In this paper, starting from the well-known concept of oscillating Universe [_{1} type in Harrison’s classification), have not been addressed in this paper. On this subject, we specify how the metric variation of cosmological distances is not considered as a real phenomenon: in other terms, the amount of space between whatever couple of points remains the same with the passing of time, and the Universe can be considered as being actually static. However, to thoroughly discuss the metric variation of cosmological distances (and, as a consequence, the interpretation of cosmological red shift), it would have been necessary to speculate about the real nature of radiation, as well as about the well-known problem related to dark energy: We can herein just declare that the total number of dimensions we would have had to hypothesize, net of the symmetry, should have been actually greater than four. Nonetheless, such a speculation would have led the discussion far beyond the aim of this paper. It is quite evident how all the equations we have obtained are formally identical to the ones that characterize Einstein’s Special Relativity: Nonetheless, it should be rather clear how their meaning is deeply different. The hypothesized absoluteness of time should immediately suggest how the aim of this paper does not consist in a mere deduction of equations, routinely classified as relativistic, surely well-known in literature. The equations arisen from Special and General relativity have proven to be able to effectively describe the phenomenological reality, but it does not necessarily mean that the above-mentioned theories are absolutely valid in their entirety, at least as far as their meaning is concerned. Relativistic time dilation, for example, is herein considered as being nothing but an apparent phenomenon: it may be simply related to the radial contractions of material segments, perceived as material points, induced by motion. For example, the alleged increase of the lifetime of muons, although coherent with Special Relativity, could be easily explained avoiding time dilations. Muons evidently succeed in covering a distance clearly not compatible with their mean lifetime: this is unconfutable. On the one hand, we could admit that time, for muons, starts slowing down due to the high value of their speed. On the other hand, and for the same reason, we could imagine that, for muons, the distances undergo a contraction. In the latter case, the speed perceived by an observer at rest is greater that the real one, but time does not undergo any dilation whatsoever. Two different explanations, one of which based upon the absoluteness of time, both fully compatible with the Lorentz Equations, that consequently, though, acquire a completely different meaning in the two cases [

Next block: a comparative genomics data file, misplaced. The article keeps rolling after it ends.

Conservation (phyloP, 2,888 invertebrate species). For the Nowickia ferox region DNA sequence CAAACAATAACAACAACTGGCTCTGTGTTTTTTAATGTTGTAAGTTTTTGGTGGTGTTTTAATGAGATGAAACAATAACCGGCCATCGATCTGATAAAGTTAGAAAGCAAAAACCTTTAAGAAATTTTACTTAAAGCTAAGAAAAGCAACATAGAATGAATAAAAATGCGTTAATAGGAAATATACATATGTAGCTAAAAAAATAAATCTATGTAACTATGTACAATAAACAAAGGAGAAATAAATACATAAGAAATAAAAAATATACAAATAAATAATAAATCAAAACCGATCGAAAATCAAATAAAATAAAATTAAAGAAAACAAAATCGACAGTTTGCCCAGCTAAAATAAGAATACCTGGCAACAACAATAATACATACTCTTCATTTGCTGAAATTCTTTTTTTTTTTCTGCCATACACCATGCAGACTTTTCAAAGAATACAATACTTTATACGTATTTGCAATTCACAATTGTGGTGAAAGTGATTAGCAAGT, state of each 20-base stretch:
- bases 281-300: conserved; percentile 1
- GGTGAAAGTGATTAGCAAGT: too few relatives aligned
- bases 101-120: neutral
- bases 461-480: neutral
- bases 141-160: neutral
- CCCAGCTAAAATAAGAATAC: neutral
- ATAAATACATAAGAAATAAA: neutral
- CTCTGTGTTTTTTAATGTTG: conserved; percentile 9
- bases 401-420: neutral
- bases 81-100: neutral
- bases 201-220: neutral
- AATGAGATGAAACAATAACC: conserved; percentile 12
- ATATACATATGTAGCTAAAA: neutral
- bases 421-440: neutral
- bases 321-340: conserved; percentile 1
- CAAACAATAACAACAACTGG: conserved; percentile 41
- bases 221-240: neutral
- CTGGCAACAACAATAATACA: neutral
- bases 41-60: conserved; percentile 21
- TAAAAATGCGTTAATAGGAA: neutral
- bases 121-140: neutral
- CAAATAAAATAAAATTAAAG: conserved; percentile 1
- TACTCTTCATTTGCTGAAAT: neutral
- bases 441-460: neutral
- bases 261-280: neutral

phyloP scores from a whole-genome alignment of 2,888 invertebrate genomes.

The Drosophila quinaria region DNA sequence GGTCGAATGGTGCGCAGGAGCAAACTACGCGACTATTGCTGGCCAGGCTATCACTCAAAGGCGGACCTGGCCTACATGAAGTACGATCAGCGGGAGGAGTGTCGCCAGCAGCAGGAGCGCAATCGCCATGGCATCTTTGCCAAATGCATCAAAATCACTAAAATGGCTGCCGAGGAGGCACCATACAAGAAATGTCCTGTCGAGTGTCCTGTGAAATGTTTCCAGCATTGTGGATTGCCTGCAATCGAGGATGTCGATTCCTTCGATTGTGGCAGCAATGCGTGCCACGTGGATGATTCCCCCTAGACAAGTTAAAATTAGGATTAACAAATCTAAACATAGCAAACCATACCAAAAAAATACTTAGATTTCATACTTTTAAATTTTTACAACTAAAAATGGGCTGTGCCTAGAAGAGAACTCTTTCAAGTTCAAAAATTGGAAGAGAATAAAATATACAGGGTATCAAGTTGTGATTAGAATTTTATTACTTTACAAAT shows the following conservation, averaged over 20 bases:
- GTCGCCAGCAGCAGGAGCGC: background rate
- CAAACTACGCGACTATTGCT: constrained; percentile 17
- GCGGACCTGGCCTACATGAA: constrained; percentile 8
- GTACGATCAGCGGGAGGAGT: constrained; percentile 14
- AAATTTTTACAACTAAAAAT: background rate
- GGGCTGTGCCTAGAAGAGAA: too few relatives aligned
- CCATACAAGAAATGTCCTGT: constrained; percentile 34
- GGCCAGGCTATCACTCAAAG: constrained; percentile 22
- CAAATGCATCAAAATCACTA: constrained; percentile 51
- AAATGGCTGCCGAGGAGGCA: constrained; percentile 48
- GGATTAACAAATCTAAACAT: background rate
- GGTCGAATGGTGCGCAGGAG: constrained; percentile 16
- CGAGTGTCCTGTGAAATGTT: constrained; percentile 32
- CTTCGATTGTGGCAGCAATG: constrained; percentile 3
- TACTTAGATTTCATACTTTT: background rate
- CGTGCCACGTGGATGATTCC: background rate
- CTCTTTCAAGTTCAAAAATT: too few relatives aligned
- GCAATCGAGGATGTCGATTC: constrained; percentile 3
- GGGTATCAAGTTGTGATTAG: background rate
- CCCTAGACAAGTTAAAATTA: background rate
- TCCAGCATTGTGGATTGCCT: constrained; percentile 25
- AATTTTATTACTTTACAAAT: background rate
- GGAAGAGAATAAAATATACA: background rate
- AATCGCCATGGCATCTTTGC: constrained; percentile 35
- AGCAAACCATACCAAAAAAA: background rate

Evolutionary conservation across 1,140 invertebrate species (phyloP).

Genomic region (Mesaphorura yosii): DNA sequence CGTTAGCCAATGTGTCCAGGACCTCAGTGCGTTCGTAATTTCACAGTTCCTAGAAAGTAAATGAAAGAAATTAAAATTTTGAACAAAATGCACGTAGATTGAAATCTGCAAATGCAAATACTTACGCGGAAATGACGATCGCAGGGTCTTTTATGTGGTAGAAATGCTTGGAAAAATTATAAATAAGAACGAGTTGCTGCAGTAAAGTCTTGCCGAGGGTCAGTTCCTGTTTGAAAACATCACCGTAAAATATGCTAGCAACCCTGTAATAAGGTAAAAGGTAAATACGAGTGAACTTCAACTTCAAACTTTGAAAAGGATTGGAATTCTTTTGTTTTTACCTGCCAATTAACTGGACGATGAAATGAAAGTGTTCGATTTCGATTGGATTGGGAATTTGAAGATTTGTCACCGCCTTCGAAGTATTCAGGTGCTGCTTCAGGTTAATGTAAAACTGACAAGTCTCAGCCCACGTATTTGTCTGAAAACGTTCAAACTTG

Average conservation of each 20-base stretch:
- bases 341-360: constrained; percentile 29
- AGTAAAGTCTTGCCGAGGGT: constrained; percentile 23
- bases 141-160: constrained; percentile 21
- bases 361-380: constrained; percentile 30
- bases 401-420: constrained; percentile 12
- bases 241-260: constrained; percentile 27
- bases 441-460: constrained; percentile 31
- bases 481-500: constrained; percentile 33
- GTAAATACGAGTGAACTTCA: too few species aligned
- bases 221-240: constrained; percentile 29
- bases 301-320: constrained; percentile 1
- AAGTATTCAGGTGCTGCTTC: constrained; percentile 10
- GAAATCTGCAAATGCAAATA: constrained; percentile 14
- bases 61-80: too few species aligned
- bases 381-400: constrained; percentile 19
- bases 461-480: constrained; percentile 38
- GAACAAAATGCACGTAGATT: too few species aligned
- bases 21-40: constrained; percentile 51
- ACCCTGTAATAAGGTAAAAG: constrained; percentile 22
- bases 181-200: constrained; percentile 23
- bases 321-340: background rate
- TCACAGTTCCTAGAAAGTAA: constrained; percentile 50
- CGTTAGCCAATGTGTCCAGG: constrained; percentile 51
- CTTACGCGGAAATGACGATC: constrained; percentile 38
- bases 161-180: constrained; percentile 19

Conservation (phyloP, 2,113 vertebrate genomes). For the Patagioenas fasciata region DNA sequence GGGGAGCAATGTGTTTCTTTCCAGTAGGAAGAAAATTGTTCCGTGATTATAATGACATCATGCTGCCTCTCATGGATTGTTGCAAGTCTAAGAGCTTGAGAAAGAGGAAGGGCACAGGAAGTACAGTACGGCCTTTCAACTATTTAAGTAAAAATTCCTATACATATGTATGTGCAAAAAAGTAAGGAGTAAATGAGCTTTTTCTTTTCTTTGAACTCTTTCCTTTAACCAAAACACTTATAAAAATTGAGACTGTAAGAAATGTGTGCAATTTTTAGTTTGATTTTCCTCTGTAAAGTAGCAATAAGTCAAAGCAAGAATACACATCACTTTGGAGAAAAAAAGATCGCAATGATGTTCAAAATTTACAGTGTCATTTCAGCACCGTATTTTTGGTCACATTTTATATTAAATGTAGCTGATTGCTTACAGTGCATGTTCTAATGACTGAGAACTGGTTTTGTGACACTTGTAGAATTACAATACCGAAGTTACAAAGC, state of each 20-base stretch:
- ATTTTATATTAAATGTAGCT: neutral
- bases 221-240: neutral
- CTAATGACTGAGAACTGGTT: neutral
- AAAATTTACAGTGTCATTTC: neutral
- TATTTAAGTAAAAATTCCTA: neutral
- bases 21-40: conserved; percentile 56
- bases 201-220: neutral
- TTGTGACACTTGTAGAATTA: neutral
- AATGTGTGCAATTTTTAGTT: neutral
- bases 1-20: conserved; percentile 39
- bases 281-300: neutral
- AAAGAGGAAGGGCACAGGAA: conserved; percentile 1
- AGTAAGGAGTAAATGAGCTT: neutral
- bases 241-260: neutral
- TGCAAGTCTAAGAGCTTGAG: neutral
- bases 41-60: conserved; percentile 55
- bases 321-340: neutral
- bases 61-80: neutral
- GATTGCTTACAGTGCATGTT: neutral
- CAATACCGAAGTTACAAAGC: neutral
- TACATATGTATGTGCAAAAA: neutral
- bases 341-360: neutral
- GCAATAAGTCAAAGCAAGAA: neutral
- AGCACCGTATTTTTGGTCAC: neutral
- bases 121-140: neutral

Cataldo, C. (2017) From the Oscillating Universe to Relativistic Energy: A Review. Journal of High Energy Physics, Gravitation and Cosmology, 3, 68-77. http://dx.doi.org/10.4236/jhepgc.2017.31010